Voyages au bout des nuits au Festival Berlioz

Olivier Messiaen Des Canyons aux étoiles

Le 29 août 2022 par Jany Campello

 

La Nuit des étoiles : un voyage aux confins de l’univers

 

La dernière de ces trois soirées nous emmène encore plus loin avec des Canyons aux étoiles d’Olivier Messiaen : une œuvre démesurée, d’une dimension qui nous dépasse, une œuvre cosmique, « géologique et astronomique », mais aussi une œuvre mystique, « de louange et de contemplation ». Créée pour le bicentenaire des États-Unis, Messiaen s’est inspiré des Rochers de Bryce Canyon dans l’Utah et des chants d’oiseaux qui le peuplent ». 43 instruments de l’Orchestre de Chambre Nouvelle-Aquitaine sont rassemblés autour du piano, encerclés par une armada de percussions en tous genres. L’œuvre rarement donnée en concert est un évènement, l’occasion de vivre une expérience extraordinaire, musicale, sensorielle, dans sa spatialité sonore que ne permet pas autant le disque. Elle est d’autant plus exceptionnelle ce soir-là que le spationaute Jean-Loup Chrétien est là aussi. En préambule, il nous conte l’univers, son origine, le Big Bang, les planètes… Des images de la NASA sont projetées en pourtour de la scène. Celle d’une galaxie, puis celle de Jupiter, dont il nous donne à entendre la « vraie » musique, à partir des ondes électro-magnétiques captées par la sonde Voyager transformées en ondes sonores. Sur les sons de l’orgue qu’il joue lui-même, c’est ensuite un voyage dans le cosmos tout entier, à la surface du soleil, autour de Saturne qui prélude au grand voyage musical.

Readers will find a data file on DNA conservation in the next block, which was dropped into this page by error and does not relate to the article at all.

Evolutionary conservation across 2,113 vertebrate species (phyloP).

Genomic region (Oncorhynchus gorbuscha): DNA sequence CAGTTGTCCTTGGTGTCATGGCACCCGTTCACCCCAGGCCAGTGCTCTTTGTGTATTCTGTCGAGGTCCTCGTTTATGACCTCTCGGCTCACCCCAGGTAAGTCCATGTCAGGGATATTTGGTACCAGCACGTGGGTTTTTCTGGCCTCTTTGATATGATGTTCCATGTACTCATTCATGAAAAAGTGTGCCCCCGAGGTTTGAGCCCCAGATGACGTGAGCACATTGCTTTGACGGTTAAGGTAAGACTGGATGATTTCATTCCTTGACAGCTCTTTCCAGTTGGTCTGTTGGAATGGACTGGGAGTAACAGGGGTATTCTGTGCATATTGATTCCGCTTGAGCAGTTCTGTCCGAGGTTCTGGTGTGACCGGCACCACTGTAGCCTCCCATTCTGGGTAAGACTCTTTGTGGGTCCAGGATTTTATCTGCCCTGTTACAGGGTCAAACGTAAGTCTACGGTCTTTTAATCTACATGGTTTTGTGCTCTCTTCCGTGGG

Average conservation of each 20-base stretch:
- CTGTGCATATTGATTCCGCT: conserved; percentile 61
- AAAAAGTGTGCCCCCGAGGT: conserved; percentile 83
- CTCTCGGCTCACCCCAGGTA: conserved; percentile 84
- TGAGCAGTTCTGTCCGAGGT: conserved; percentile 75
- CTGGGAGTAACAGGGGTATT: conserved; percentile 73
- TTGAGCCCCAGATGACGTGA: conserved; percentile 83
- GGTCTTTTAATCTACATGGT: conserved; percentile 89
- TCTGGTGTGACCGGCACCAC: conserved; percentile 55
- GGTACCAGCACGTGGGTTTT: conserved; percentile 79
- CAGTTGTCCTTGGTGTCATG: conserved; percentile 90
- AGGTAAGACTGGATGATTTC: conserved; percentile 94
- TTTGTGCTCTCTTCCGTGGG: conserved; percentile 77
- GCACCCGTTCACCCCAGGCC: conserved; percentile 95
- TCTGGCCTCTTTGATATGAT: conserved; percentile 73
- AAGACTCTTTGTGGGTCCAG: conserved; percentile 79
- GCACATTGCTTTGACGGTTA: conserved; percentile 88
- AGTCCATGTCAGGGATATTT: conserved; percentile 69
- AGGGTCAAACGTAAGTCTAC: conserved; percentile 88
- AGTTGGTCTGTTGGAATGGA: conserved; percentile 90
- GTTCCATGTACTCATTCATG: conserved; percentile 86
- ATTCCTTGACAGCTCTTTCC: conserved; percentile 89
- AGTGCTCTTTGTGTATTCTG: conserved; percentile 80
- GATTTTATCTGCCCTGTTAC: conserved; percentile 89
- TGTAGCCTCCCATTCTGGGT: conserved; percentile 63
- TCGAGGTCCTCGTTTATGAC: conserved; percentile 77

Après la musique des sphères, place à celle de Messiaen, tellurique et céleste, puissante et poétique. C’est un véritable défi que de construire et diriger cette œuvre. Face à l’orchestre, Jean-François Heisser fait preuve d’une grande maîtrise, précis, concentré, la gestuelle sobre et efficace. Tout est parfaitement en place, dans un équilibre sûr, les rythmes expressifs, les couleurs rehaussées et les dynamiques superbement rendues. Jean-Frédéric Neuburger au piano projette des traits d’accords éruptifs, déclenche des éboulis de notes vers le grave, fait chanter des oiseaux tout comme la flûte, avec virtuosité et une présence stupéfiante. Le xylorimba d’Adélaïde Ferrière discourt tout en finesse avec le glockenspiel de Florent Jodelet, et le cor virtuose de Takénori Némoto resplendit dans le long solo de l’Appel interstellaire (6). Des sonorités minérales et imposantes de Cedar Breaks et le don de crainte (5), et de Bryce Canyon et les rochers rouge-orange (7), aux visions célestes et scintillantes des Ressuscités et le chant de l’étoile Aldébaran (8) – cette « suiveuse » en arabe est la plus brillante étoile du ciel nocturne – , jusqu’au lyrisme des cordes dans Zion Park et la cité céleste (12), c’est un moment unique que le public a conscience de vivre avec ces merveilleux musiciens. Le concert fini, ils se retrouveront tous, dans le partage de leurs émotions, et de boissons parfumées selon de chartreuse ou d’anis étoilé.